Victoria cements itself as Australia's IT hub

A number of recent announcements will see the creation of hundreds of jobs in the state

Victoria is cementing its status as the IT "hub" of Australia, with a number of recent announcements promising to create hundreds of IT jobs in the coming months.

Between 425 and 700 jobs will be up for grabs in Melbourne when the NBN Co’s Network Operations Centre (NOC) becomes fully functional in early 2011.

Digital post-production company, Cutting Edge, also recently announced its expansion to Melbourne creating 65 new jobs in Victoria.

Greythorn managing director, Richard Fischer, told Computerworld Australia the 18 months had seen many IT jobs in Victoria filled by those who came from other states, such as South Australia, Queensland and even Sydney where the IT job markets had ‘softened’.

According to Fischer, Victorian universities offer excellent IT courses, so much so that a significant number of graduate recruitment programs, even those for national companies are typically undertaken in Victoria.

The state's reputation was recently bolstered by the announcement of a new partnership between networks engineer Huawei and RMIT University, offering 500 students education over the next three years into the company's networking products, and an additional 1,500 students with education in Long Term Evolution (LTE) and Gigabit Passive Optical Network (GPON) technologies.

“IT study for local and international students is popular in Melbourne and therefore that leads to the attractiveness for employers to fish in the pool where there is plenty of talent, I think it’s the volume of IT graduates that is attractive to employers in Victoria,” Fischer said.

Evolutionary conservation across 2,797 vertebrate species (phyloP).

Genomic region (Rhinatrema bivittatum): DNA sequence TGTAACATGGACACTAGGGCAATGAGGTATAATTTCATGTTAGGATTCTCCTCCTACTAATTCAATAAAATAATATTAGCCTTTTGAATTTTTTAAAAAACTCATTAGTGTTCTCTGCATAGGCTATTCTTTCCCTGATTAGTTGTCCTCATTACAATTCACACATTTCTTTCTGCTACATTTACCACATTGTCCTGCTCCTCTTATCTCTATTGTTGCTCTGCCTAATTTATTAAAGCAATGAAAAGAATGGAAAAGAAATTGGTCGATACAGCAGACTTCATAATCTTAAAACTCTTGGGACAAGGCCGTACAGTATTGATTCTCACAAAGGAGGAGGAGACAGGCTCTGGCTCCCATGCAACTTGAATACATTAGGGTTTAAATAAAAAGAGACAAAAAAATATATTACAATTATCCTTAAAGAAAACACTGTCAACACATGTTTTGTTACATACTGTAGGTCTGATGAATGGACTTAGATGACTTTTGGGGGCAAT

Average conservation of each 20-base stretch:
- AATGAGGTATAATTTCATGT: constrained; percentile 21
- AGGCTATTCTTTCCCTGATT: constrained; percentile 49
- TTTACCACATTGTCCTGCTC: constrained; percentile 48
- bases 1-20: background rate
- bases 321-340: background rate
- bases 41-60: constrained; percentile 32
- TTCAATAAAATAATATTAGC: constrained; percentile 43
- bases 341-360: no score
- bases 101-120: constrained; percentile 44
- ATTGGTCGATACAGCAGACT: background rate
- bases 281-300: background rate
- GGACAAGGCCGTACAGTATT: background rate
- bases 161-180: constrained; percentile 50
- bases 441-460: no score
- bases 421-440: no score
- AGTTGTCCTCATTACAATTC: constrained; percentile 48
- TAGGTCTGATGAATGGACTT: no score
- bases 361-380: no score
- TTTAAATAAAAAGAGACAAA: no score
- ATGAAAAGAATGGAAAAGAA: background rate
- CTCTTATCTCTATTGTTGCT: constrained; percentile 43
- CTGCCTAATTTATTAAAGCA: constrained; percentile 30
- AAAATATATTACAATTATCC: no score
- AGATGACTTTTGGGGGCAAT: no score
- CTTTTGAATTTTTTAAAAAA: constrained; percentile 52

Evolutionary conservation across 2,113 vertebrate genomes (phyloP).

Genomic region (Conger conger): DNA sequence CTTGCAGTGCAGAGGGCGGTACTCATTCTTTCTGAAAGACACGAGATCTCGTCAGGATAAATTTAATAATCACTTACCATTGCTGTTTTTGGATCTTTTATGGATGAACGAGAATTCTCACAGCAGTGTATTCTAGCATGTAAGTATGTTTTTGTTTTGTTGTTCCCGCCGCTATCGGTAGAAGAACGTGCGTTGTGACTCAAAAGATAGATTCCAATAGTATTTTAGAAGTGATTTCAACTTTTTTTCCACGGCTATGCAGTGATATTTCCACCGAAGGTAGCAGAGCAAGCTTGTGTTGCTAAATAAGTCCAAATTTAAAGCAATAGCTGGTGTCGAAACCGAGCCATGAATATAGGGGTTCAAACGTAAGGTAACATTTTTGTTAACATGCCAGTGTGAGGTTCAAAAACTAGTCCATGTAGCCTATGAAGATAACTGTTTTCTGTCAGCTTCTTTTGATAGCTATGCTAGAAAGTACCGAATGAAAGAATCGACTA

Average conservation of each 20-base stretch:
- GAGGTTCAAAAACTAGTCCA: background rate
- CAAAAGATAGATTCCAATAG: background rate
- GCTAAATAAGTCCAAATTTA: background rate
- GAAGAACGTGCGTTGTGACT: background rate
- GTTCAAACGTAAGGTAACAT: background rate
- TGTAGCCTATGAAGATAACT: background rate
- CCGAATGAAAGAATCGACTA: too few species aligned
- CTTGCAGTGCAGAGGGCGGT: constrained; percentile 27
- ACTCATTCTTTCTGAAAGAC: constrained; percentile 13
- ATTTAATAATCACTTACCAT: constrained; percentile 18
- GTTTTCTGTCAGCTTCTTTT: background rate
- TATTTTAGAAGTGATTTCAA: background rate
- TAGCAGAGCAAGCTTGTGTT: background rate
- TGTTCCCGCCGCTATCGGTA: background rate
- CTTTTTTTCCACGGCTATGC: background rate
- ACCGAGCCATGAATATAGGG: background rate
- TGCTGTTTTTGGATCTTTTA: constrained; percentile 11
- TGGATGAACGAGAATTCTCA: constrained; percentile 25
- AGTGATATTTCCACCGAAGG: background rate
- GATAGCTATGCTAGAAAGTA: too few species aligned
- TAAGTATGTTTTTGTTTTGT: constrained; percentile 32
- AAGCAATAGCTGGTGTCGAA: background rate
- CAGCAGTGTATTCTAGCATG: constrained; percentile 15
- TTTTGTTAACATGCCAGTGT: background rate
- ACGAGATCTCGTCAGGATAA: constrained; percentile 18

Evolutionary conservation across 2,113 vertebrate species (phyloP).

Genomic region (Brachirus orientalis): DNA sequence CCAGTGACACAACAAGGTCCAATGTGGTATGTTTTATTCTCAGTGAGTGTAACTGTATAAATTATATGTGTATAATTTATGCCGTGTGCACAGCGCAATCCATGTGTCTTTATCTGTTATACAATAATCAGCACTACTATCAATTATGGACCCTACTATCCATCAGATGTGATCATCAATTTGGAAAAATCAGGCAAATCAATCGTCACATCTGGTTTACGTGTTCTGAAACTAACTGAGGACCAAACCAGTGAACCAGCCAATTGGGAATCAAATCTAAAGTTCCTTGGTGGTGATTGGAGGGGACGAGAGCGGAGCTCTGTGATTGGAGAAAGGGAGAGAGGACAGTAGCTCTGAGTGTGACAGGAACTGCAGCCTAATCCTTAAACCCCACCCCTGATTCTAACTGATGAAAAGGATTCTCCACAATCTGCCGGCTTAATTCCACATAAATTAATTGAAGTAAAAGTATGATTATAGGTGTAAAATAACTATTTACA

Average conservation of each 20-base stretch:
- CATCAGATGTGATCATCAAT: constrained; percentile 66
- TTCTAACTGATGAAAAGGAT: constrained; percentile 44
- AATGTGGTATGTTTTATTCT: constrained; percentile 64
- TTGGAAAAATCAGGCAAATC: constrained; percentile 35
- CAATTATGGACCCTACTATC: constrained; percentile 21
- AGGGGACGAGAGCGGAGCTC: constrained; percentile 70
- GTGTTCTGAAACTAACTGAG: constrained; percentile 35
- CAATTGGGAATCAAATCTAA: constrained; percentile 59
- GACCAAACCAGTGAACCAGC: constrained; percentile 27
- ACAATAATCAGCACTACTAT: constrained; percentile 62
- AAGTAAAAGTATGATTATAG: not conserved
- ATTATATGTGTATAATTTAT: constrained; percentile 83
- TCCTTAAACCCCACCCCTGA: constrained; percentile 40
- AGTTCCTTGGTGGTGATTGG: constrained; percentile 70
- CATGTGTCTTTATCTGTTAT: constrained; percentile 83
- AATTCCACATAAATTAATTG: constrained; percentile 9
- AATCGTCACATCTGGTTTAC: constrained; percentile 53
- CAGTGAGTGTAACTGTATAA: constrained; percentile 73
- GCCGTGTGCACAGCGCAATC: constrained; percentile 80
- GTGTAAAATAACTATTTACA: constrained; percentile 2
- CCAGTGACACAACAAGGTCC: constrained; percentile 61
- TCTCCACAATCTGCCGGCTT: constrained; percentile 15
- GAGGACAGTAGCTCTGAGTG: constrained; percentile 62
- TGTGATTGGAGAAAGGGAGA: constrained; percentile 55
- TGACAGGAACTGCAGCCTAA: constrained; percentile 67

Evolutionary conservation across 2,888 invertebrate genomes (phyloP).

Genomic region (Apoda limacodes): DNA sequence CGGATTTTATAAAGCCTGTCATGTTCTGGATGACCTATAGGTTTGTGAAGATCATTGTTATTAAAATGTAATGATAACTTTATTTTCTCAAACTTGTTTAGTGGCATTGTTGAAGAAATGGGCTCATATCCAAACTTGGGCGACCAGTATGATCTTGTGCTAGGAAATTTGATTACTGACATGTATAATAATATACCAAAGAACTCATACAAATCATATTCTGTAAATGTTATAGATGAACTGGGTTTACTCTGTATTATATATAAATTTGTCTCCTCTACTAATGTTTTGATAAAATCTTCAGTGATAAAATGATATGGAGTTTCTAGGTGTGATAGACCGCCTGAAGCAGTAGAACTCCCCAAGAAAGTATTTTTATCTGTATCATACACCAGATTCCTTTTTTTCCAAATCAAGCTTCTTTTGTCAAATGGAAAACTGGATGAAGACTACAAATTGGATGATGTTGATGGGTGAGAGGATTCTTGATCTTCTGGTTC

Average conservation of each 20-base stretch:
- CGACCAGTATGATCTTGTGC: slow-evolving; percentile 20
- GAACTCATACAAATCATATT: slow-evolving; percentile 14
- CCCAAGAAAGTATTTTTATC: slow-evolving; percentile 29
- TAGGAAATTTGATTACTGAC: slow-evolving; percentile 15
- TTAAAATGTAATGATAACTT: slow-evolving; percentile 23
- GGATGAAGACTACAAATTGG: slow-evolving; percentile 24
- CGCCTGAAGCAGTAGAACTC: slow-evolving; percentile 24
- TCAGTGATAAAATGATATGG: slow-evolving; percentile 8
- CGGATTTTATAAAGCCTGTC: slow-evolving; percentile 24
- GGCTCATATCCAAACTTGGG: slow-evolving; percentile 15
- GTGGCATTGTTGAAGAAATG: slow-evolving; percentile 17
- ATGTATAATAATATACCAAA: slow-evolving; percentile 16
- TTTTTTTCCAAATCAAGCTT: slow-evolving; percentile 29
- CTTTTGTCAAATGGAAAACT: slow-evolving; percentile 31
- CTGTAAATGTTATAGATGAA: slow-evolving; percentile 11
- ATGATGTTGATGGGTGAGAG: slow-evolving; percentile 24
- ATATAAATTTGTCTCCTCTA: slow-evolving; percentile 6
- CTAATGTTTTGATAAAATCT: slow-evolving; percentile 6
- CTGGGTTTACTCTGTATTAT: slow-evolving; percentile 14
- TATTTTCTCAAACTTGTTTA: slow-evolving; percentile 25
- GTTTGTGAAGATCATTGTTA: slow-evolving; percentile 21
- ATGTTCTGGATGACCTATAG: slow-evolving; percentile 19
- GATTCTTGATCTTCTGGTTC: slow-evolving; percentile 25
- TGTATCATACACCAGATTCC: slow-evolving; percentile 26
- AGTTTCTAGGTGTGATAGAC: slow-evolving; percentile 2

Cutting Edge’s chief financial officer, Matthew Lawson, agreed, citing the calibre of talent as a key factor of the decision to open the new facility in Melbourne.

“There’s serious talent in Melbourne in our sector and a strong culture of continually pushing the boundaries to succeed in global markets,” Lawson said.

Victorian ICT Minister, John Lenders, claimed the Government’s relationship with the industry and the education sectors were key to ensuring graduates were job-ready.

Fischer reiterated this, attributing Victoria's leading position in IT careers to the Government’s involvement with universities and the IT industry.

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More about: etwork, Greythorn, Lawson, MIT, RMIT
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Comments

Industry Observer

1

Victoria's relative position has not arisen by accident. Years of work to establish good ICT policies by a few dedicated people, an understanding of the policy process by industry players, most importantly, an understanding of the ICT industry and its economic significance by Government, and a series of Ministers and bureaucrats willing both to listen and to actively contibrute to improvements, have all played their part.
It would be great if other States were as advanced as Victoria is.

lantana

2


Yes, IO, good comment.

But it's strange that tech-aware Victoria has also produced Senator Conboy, who is one of the most arrogant and tech-ignorant comms ministers we have ever had.

And that's saying something.

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